We hypothesize that, in our patient, the actual PLP was due to the placement of the femoral nerve block. By blocking the femoral nerve, there was peripheral sensitization of the amputated sciatic nerve. This bombardment of signals at the sciatic nerve in the periphery leads to the central sensitization of pain, ultimately resulting in PLP in our patient. The placement of the femoral nerve catheter essentially unmasked the symptoms of PLP. After the femoral nerve block, the reduced afferent input coming to the spinal cord from those neurons of the femoral nerve resulted in the unopposed amplified spontaneous discharging of the sciatic nerve. This further goes along with the hypothesis that neighboring intact peripheral nerves sharing spinal cord segments with their damaged counterparts can augment their degree of responsiveness and thus, by removing this “taming” action with the peripheral nerve block, PLS could be elicited [12]. Consequently, given that the patient may have Aβ fibers that have synapsed in the pain-modulating centers of the spinal cord in conjunction with the repeated stimulation from the amputated sciatic nerve, one may conjecture that a “wind-up” like phenomenon occurred after performance of the left femoral nerve block [3, 10].

4. Conclusion

Our case involves a 29-year-old male status after a left AKA two weeks prior to admission who presented for an irrigation and drainage of a surgical site infection. The patient developed symptoms consistent with phantom limb pain following placement of an ultrasound-guided femoral nerve block. The temporal relationship between placement of the catheter and development of symptoms seems too convenient to be coincidental but whether there was direct correlation or only mere association is uncertain. We are not advocating either for or against the use of peripheral nerve blocks for analgesia in amputees. As cases in the literature dealing with peripheral nerve block-induced PLP, as well as sufficiently powered studies demonstrating their effectiveness in its treatment, are few and far between. We would simply caution the practitioner to consider the possibility of the development of this adverse condition and weigh the risks and anticipated benefits accordingly. Our purpose here is to sustain interest in the topic via a curious and confounding report that will hopefully provide an impetus for further research and larger studies with the ultimate goal of prevention and appropriate, evidence-based treatment for this patient population. Unfortunately, at present, short and long term effectiveness of treatment with opioids, NMDA receptor antagonists, anticonvulsants, antidepressants, calcitonins, and local anesthetics remains indeterminate [4].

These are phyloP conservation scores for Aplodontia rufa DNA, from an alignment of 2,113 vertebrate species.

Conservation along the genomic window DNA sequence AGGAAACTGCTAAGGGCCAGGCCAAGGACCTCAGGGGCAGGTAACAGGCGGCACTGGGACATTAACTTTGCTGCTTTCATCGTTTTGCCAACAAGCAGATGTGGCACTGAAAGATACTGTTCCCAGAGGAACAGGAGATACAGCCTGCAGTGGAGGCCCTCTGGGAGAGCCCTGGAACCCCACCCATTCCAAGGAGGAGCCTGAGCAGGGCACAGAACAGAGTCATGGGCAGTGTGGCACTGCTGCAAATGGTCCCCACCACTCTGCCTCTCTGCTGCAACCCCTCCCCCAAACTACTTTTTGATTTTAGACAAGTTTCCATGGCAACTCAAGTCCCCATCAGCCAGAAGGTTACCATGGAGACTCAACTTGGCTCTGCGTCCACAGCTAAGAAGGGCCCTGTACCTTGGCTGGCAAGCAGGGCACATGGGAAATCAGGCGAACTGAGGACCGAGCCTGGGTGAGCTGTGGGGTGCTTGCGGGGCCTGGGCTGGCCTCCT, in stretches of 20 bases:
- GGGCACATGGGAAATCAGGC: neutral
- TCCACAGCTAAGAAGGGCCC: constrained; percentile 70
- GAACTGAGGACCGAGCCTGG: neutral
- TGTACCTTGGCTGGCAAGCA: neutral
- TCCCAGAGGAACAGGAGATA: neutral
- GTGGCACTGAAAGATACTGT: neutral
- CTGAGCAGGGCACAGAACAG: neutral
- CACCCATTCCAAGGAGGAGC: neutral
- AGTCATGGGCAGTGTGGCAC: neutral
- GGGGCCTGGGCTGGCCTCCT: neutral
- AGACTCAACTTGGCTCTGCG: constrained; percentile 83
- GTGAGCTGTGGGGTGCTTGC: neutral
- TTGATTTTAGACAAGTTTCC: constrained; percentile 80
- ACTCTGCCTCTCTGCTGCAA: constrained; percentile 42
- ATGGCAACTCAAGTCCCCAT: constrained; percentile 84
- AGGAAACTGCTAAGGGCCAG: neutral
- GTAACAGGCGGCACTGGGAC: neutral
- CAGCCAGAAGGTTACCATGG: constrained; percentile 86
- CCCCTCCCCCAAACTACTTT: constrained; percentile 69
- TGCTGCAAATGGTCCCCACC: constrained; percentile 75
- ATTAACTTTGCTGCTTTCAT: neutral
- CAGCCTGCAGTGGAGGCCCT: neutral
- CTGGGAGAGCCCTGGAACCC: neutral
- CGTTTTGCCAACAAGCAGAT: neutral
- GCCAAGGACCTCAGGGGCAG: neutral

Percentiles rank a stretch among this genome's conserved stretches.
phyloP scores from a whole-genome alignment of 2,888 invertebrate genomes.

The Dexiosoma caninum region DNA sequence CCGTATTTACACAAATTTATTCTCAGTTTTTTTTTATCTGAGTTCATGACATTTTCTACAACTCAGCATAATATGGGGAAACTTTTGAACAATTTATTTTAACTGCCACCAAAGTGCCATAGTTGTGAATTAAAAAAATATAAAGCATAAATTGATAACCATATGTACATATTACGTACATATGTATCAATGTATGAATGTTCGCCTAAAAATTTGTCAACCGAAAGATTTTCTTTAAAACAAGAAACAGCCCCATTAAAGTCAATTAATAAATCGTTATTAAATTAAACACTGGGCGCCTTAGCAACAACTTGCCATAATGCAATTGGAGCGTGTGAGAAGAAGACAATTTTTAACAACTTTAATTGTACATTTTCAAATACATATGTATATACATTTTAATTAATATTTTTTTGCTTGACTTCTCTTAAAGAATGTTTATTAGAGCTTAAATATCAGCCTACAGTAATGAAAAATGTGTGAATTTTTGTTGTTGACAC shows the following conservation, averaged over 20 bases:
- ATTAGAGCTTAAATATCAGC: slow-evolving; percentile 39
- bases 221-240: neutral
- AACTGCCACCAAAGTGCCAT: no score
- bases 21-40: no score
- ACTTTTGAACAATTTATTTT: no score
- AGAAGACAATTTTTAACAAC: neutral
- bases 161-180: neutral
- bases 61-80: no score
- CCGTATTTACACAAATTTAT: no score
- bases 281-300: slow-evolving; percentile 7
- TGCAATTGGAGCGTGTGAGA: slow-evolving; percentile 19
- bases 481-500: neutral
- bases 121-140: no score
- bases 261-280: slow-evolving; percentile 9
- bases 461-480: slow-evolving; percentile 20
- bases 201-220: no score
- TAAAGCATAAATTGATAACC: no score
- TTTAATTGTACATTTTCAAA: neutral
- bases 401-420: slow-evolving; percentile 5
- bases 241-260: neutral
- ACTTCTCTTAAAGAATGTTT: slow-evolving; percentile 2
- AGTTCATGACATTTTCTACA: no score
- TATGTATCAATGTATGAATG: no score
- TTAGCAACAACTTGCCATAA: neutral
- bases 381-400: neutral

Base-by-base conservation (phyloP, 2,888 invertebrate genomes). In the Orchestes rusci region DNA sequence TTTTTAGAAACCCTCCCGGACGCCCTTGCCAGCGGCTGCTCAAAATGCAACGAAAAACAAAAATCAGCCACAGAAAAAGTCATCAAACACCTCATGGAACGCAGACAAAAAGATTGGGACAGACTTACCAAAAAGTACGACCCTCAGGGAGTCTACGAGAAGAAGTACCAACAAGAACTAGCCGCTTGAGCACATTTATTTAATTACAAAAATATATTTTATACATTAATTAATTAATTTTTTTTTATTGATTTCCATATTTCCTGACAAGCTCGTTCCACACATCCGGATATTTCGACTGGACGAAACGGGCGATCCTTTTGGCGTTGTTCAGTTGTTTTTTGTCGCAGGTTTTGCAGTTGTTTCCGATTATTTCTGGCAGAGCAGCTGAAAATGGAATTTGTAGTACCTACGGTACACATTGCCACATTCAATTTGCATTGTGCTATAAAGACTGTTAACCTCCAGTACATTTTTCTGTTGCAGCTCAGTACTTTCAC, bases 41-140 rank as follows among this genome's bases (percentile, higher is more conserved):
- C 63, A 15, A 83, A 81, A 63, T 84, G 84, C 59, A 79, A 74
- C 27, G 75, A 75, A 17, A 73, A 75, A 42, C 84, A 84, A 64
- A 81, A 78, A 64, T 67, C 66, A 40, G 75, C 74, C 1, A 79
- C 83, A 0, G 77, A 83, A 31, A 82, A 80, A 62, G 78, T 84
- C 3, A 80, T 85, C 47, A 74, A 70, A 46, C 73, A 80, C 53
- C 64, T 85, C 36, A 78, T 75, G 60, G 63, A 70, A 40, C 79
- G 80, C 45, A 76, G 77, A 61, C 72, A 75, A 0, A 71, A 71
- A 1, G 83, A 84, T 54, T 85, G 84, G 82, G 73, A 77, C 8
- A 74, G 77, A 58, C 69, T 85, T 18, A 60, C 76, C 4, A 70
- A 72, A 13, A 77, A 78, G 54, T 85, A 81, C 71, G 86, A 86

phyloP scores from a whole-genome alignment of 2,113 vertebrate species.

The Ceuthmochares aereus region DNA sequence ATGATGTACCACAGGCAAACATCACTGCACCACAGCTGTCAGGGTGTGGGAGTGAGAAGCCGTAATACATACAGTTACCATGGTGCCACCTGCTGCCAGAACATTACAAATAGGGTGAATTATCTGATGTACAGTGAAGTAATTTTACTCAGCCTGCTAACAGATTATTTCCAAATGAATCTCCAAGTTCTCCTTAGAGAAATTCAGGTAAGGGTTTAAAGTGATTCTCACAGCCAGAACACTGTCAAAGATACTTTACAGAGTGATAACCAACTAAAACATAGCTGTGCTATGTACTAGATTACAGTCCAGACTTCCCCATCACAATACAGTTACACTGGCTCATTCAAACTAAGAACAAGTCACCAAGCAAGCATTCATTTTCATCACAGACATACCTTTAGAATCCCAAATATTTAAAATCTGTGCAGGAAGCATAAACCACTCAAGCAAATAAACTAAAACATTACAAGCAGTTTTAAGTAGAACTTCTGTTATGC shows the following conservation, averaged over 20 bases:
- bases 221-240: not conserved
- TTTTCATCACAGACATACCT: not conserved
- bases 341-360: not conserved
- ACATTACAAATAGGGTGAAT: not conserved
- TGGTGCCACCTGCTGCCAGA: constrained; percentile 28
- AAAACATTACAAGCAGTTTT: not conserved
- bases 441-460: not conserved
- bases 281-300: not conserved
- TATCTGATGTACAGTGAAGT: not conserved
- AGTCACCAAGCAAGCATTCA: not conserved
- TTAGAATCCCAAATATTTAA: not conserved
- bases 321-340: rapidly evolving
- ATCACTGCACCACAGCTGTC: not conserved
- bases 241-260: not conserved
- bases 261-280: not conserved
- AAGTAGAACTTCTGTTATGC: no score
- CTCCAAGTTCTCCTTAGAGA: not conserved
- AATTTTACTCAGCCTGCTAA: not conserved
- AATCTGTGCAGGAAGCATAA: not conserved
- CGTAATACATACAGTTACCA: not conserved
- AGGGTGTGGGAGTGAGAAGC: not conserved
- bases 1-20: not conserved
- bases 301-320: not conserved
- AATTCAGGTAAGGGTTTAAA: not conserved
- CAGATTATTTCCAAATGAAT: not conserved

Conflict of Interests

The authors declare that there is no conflict of interests regarding the publication of this paper.